1 is a crucial property of the Solomonoff prior that allows this to happen. A TM in the Solomonoff prior can think for a very, very long time — enough to e.g. simulate an Ackerman(Ackerman(10)) initial world states each for Ackerman(Ackerman(10)) timesteps. It can perform something close to an exhaustive search of all possible civilizations and decide to attempt to influence the one that is most susceptible to be influenced, if that’s what it wants to do. This is a ridiculous computation, but we’re talking about a mathematical object, not an actual process that we run. It’s plausible that if the prior was also weighted by speed of computation, these effects would be far less pronounced (and maybe would not arise at all).
To see that 2 and 3 are plausible, we need to think about S’, which by assumption is a string with high natural K-complexity. This high complexity ‘buys’ us the space to specify a reasoner, and the space to specify values, without making the TM more complex than a natural generator of S’. Now, because S is by assumption of interest to civilisations, there likely exists a TM containing a reasoner that performs its exhaustive search, finds S, and concludes that its values are best served by making S’ more likely (e.g. to influence the decision-making of civilisations that are thinking about what S is, given a prefix of it known to them).
In a way, this agent uses its simplicity to give more simplicity to some other string. That is how the prior gets hijacked.
Note that this reasoner will need to have goals that are simpler than the natural generator of S’ in order to actually contribute to S’ being more likely—otherwise, specifying its TM would be more expensive than specifying the natural generator of S’.
The above is non-constructive (in the mathematical sense), but nevertheless the existence of strings S’ that are affected thus seems plausible. The spaces of possible TMs and of the strings we (or other users of the Solomonoff prior) could be interested in are simply too vast for there not to be such TMs. Whether there are very many of these, or whether they are so much more complicated than the string S so as to make this effect irrelevant to our interests, are different questions.
iv. Alien consequentialists
In my view, Paul’s approach in his post is a more constructive strategy for establishing 2 and 3 in the argument above. If correct, it suggests a stronger result—not only does it cause the probability of S’ to be dominated by the TM containing the reasoner, it makes the probability of S’ roughly comparable to S, for a wide class of choices of S.
In particular, the choice of S that is susceptible to this is something like the camera example I used, where the natural generator is S is a specification of our world together with a location where we take samples from. The alien civilisation is a way to construct a Turing Machine that outputs S’ which has comparable complexity to S.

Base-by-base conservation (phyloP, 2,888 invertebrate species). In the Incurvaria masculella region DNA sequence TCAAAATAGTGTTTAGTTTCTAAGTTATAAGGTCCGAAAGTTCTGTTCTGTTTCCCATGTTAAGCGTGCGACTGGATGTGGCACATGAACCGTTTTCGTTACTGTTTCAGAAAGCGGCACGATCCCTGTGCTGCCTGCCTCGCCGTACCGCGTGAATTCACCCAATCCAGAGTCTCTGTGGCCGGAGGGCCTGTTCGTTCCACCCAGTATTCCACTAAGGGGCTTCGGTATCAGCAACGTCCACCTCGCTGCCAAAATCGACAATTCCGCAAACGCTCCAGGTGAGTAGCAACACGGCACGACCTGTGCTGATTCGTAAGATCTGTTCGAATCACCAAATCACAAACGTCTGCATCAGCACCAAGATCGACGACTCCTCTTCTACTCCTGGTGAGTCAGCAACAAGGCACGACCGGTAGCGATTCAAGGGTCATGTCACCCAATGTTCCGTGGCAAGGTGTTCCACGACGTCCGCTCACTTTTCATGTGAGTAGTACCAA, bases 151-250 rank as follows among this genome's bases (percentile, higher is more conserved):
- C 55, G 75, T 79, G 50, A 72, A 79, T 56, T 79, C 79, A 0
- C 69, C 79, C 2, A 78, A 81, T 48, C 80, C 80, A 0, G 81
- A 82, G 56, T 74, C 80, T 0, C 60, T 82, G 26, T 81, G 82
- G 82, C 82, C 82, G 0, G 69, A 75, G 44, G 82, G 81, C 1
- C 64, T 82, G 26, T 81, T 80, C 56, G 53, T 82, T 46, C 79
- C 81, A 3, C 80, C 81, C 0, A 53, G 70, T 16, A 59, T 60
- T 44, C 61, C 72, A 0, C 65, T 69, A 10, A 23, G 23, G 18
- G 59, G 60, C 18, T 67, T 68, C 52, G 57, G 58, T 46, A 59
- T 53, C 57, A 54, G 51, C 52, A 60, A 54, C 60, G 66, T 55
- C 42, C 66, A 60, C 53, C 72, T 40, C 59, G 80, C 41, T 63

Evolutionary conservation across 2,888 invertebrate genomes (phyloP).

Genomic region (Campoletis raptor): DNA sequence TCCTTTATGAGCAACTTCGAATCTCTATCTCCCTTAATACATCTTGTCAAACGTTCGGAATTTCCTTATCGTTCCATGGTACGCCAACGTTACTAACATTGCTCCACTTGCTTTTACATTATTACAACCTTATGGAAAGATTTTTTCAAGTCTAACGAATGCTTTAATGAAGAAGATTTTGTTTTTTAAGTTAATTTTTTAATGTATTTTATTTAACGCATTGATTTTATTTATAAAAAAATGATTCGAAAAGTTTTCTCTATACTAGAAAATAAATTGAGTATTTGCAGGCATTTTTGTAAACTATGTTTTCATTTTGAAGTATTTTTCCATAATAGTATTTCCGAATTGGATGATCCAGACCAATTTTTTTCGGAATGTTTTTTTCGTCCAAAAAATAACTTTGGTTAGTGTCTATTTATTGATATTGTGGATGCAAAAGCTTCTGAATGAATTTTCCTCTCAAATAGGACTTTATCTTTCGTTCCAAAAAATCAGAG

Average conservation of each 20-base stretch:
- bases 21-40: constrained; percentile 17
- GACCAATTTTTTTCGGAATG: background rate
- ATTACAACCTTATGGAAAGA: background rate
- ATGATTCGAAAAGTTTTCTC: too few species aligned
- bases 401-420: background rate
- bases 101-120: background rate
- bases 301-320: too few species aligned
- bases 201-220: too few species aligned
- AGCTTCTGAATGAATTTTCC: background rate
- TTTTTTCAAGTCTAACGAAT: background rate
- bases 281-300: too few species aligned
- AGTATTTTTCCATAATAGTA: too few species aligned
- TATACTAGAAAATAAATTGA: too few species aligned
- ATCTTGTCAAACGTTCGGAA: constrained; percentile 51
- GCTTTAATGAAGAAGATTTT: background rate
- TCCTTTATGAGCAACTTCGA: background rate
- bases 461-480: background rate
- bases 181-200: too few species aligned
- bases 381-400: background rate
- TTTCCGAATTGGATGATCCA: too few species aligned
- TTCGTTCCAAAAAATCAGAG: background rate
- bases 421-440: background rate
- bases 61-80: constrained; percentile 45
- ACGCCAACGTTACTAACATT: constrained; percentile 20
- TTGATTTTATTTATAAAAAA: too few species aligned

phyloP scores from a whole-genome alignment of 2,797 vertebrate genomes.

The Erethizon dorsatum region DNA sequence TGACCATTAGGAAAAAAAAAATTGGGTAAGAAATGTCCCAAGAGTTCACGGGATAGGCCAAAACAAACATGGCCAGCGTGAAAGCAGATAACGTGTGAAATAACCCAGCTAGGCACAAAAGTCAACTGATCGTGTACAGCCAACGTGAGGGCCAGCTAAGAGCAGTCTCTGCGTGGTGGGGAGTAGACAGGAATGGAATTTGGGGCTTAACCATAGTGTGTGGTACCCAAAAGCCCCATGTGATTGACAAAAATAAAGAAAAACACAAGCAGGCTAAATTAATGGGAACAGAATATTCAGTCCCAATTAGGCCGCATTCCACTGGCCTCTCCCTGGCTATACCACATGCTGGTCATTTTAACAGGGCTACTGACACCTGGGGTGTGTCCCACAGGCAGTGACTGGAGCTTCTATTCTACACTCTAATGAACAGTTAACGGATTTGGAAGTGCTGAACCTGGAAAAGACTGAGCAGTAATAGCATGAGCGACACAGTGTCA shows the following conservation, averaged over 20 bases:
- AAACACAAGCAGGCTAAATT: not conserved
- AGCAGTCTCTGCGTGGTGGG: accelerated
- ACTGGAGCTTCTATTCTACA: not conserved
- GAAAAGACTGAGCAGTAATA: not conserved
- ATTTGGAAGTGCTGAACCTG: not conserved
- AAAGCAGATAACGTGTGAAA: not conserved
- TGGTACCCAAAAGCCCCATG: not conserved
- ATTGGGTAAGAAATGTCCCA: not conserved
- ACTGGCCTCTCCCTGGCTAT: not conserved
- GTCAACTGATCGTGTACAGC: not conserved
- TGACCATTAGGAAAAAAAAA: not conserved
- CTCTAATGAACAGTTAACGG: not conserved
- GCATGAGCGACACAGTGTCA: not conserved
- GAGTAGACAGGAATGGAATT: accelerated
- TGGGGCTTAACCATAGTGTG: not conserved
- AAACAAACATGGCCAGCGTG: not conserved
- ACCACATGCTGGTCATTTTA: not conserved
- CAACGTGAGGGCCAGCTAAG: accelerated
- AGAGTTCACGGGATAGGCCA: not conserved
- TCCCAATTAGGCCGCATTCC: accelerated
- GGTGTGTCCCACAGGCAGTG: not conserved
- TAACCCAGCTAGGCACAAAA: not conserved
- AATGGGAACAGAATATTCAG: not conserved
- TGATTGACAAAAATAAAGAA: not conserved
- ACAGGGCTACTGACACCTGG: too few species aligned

To do that, we specify a universe, then run it for however long we want, until we get somewhere within it smart agents that decide to influence the prior. Since 1 is true, these agents have an arbitrary amount of time to decide what they output. If S is important, there probably will be a civilisation somewhere in some simulated world which will decide to attempt to influence decisions based on S, and output an appropriate S’. We then specify the output channel to be whatever they decide to use as the output channel.
This requires a relatively modest amount of information—enough to specify the universe, and the location of the output. This is on the same order as the natural generator for S itself, if it is like a camera signal.
Trying to specify our reasoner within this space (reasoners that naturally develop in simulations) does place restrictions on what kind of reasoner we up end up with. For instance, there are now some implicit runtime bounds on many of our reasoners, because they likely care about things other than the prior. Nevertheless, the space of our reasoners remains vast, including unaligned superintelligences and other odd minds.
v. Conclusion. Do these arguments actually work?
I am mostly convinced that there is at least some weirdness in the Solomonoff prior.
A part of me wants to add ‘especially around strings whose prefixes are used to make pivotal decisions’; I’m not sure that is right, because I think scarcely anyone would actually use this prior in its true form—except, perhaps, an AI reasoning about it abstractly and naïvely enough not to be concerned about this effect despite having to explicitly consider it.
In fact, a lot of my doubt about the malign Solomonoff prior is concentrated around this concern: if the reasoners don’t believe that anyone will act based on the true prior, it seems unclear why they should spend a lot of resources on messing with it. I suppose the space is large enough for at least some to get confused into doing something like this by mistake.
I think that even if my doubts are correct, there will still be weirdness associated with the agents that are specified directly, along the lines of section iii, if not those that appear in simulated universes, as described in iv.